In light of this new finding, SEPALIM is hoping to build a women’s training center at its new demonstration site.  The new site is a short walk from Maroantsetra.  Already there are fruit trees, pineapple, papaya and mangos and a small pond on its grounds. Bertrand is extending the existing pond and Mario and Eddie have been building a fence and digging holes to receive 400 trees transplanted from the current demonstration site.  SEPALIM will recoup the cost of the land ($3000) in savings that we will earn from moving to a new office site.  It is definately a win-win.

Let the adventure continue!

Ambinanitelo workshop
Ambinanitelo workshop
Textile made by Ambodivoagny Group
Textile made by Ambodivoagny Group

Links:

Aug 16, 2012

Tango-ing with the Tangalamena

SEPALIM honored by Tangalamena visit
SEPALIM honored by Tangalamena visit

Tango-ing with the Tangalamena In June, SEPALIM met with the traditional village leaders or “Tangalamena” at the Maroantsetra demonstration site. We consider this meeting a historic event as the willingness of the Tangalamena to come together in Maroantsetra gives new credibility to the project in the eyes of the villagers.  Also, meeting at the demonstration site allowed the Tangalamena to brainstorm new strategies for increasing membership and ways to collect more reliable data from each of the lead farmers in their village sites.

Also in June, SEPALIM hired local farmer Eddy Mangamanana who will help SEPALIM both in the field and in the office. Eddie will work with SEPALIM full time to spread awareness about the program, attract new farmers and facilitate the establishment of new farmer groups. Eddie has already begun working in two new SEPALI communities (Ambatofotsy and Mahalevona, check out the attached map) under the supervision of other staff members and will soon be able to visit each community on his own.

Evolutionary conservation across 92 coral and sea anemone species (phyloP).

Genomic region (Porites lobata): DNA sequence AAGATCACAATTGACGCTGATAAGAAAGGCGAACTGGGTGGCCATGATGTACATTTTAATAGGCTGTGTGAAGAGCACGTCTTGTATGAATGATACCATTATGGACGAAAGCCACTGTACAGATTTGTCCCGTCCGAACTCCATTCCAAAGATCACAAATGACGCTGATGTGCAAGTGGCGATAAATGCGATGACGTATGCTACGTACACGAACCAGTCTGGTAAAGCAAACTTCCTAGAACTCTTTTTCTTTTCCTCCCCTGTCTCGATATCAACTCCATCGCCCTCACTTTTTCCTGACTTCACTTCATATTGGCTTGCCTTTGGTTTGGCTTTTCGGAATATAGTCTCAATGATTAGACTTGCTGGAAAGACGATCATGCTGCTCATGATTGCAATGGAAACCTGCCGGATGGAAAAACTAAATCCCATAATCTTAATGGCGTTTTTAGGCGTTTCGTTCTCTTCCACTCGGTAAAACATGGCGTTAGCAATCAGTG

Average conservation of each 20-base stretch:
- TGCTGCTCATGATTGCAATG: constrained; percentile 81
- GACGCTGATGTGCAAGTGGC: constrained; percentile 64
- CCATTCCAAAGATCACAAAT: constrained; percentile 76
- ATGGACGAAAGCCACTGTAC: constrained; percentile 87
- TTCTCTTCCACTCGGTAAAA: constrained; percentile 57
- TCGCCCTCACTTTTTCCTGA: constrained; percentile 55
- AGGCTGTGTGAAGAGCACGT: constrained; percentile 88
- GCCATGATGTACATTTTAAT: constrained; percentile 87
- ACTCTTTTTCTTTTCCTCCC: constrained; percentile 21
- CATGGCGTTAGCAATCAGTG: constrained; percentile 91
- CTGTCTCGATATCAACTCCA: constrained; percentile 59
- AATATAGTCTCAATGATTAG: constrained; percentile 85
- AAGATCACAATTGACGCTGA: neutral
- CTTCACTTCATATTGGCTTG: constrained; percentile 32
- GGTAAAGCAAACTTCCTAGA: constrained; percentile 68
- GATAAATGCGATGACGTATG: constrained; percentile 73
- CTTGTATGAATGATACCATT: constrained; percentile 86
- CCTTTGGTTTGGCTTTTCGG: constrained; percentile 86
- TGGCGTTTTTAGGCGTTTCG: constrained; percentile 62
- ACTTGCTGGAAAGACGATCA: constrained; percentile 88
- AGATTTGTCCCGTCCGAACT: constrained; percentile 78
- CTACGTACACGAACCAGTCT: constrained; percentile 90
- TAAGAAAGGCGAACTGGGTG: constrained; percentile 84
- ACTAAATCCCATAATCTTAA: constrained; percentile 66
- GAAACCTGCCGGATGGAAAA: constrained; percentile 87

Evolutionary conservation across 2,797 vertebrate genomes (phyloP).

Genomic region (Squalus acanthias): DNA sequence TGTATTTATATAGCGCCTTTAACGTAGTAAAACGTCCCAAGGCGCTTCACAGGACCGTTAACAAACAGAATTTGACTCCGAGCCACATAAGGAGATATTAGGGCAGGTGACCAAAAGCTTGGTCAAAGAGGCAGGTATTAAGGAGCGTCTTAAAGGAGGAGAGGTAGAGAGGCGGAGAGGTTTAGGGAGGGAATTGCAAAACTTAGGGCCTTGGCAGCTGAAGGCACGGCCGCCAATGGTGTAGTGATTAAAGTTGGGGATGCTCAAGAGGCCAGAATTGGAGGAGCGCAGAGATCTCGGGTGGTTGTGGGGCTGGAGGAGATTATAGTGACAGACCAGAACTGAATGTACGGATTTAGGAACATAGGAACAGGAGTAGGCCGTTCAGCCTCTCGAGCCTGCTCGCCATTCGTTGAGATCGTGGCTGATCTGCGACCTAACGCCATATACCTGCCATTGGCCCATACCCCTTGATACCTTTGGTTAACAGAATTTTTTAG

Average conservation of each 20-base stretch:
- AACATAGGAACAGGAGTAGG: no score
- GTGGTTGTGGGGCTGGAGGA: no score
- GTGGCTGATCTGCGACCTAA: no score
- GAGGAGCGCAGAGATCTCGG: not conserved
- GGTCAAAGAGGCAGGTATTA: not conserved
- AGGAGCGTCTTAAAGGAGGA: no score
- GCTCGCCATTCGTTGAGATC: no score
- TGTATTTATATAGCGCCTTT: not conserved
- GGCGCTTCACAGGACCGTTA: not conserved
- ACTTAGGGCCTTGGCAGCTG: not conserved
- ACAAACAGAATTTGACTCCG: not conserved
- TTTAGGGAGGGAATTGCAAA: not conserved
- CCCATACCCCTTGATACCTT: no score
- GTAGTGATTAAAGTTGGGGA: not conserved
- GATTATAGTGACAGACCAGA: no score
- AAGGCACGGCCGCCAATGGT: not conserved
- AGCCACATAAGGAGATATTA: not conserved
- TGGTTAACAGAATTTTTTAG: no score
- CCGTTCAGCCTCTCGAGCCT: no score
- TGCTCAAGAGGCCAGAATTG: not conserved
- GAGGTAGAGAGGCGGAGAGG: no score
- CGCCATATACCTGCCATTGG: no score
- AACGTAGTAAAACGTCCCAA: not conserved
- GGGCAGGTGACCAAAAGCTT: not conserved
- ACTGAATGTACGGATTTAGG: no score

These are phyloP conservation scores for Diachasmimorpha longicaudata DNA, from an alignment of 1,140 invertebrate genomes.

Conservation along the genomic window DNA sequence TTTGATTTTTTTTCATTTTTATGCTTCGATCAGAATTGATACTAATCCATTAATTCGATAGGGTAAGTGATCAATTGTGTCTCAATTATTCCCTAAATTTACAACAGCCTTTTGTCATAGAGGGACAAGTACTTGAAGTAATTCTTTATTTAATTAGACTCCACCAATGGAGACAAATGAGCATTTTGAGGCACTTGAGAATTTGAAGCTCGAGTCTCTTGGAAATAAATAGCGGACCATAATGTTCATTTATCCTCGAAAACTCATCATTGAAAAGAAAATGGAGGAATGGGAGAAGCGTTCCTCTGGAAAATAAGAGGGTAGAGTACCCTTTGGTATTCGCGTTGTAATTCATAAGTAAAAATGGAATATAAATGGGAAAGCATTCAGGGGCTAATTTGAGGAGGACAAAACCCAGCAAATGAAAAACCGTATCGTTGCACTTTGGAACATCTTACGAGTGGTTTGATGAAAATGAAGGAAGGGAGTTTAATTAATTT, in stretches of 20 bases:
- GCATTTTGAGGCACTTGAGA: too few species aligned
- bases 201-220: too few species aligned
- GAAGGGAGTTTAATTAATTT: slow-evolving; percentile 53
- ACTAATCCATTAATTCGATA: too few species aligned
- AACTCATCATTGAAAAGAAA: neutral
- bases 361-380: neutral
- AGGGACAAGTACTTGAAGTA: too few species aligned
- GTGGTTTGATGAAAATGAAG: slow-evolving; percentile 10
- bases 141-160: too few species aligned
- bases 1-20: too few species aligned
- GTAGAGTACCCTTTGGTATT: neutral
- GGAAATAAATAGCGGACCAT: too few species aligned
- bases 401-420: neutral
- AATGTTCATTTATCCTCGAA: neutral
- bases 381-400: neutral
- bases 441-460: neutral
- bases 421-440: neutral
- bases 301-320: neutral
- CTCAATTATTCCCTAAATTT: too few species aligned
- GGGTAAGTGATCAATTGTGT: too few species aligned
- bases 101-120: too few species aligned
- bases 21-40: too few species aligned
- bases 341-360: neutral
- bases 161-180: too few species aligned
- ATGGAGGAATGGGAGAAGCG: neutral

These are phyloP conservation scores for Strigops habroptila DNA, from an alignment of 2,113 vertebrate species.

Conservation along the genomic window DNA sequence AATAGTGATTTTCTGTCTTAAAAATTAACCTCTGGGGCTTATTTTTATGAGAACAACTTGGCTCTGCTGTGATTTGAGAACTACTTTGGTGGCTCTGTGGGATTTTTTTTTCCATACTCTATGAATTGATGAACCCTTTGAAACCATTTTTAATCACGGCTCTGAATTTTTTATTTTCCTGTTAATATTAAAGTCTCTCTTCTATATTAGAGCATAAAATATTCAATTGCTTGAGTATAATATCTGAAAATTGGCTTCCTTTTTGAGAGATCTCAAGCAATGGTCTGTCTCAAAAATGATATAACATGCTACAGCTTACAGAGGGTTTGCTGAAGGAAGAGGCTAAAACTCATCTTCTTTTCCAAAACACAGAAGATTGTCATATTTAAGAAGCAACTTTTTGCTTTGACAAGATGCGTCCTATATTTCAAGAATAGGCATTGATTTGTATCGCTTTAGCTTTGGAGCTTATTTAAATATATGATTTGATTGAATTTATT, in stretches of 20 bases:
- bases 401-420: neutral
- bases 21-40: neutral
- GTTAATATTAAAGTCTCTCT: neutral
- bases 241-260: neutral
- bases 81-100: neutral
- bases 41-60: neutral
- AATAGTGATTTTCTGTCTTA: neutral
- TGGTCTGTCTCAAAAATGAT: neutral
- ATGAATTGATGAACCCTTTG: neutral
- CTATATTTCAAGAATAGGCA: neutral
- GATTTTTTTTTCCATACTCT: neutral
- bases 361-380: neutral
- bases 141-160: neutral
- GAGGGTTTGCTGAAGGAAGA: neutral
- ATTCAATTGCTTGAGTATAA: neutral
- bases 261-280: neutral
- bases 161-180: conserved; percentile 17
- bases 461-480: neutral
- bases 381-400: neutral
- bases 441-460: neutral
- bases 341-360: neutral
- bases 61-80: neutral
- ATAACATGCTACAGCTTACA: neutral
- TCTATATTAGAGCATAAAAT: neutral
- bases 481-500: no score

Phase II How does Phase II differ from Phase I?  We are focusing on extending our work to new areas but only with communities that approach SEPALIM for help. Hence we spend less time making "cold" calls to villages to introduce the program. Instead, village representatives arrive at the demonstration site and request a training visit. We are excited as we need to do a lot less convincing - the villagers are already convinced.  

Our second initiative is to build the skills of our textile producers to meet the increased cocoon that we anticipate. We plan to find new ways to make the textile more efficiently.  Currently the textile is made in Maroantsetra where we have electricity.  The farmers have decided, however, that only those producing the cocoons will qualify for making textiles since the fabrication step can be lucrative. This means that the fabricators, who are mostly women, will need to travel to town and will need a place to stay. We would like to relocate our demonstration farm to a new site and build a dormitory where workers can stay for as long as a week to make the fabric. In the future of our future, we hope that the fabricators will be able to use solar-powered sewing machines and set up shop at home in their villages.  We would like to provide loans (based on collateral built at the cocoon bank) to especially industrious women,to allow them to purchase a sewing machine, solar panels and hire others. These women should be able to add the cocoons they produce to cocoons that they purchase in the villages to make textile. Of course our goal is that local women will begin to establish their own enterprises independent from CPALI/SEPALIM.  We will, of course, still continue to provide a market - but who knows, maybe they will come up with their own!

Planning a trip to Madagascar?  We hope so! In response to popular demand, SEPALIM has been hard at work this month preparing the demonstration site and office to host tourists.  The tours can be largely self-guided, which minimizes their impact on the work of the project. But be assured, there will be plenty to see. The site now includes educational signs, a butterfly garden, a tree nursery, demonstrations of rearing techniques, and a display case for our artisans. Please come visit our demonstration site in Maroantsetra and meet the team and larvae up close. The team is looking forward to meeting GGivers up close and personal!

All the best,

Cay

 

Eddie Mangamanana joins the SEPALIM team
Eddie Mangamanana joins the SEPALIM team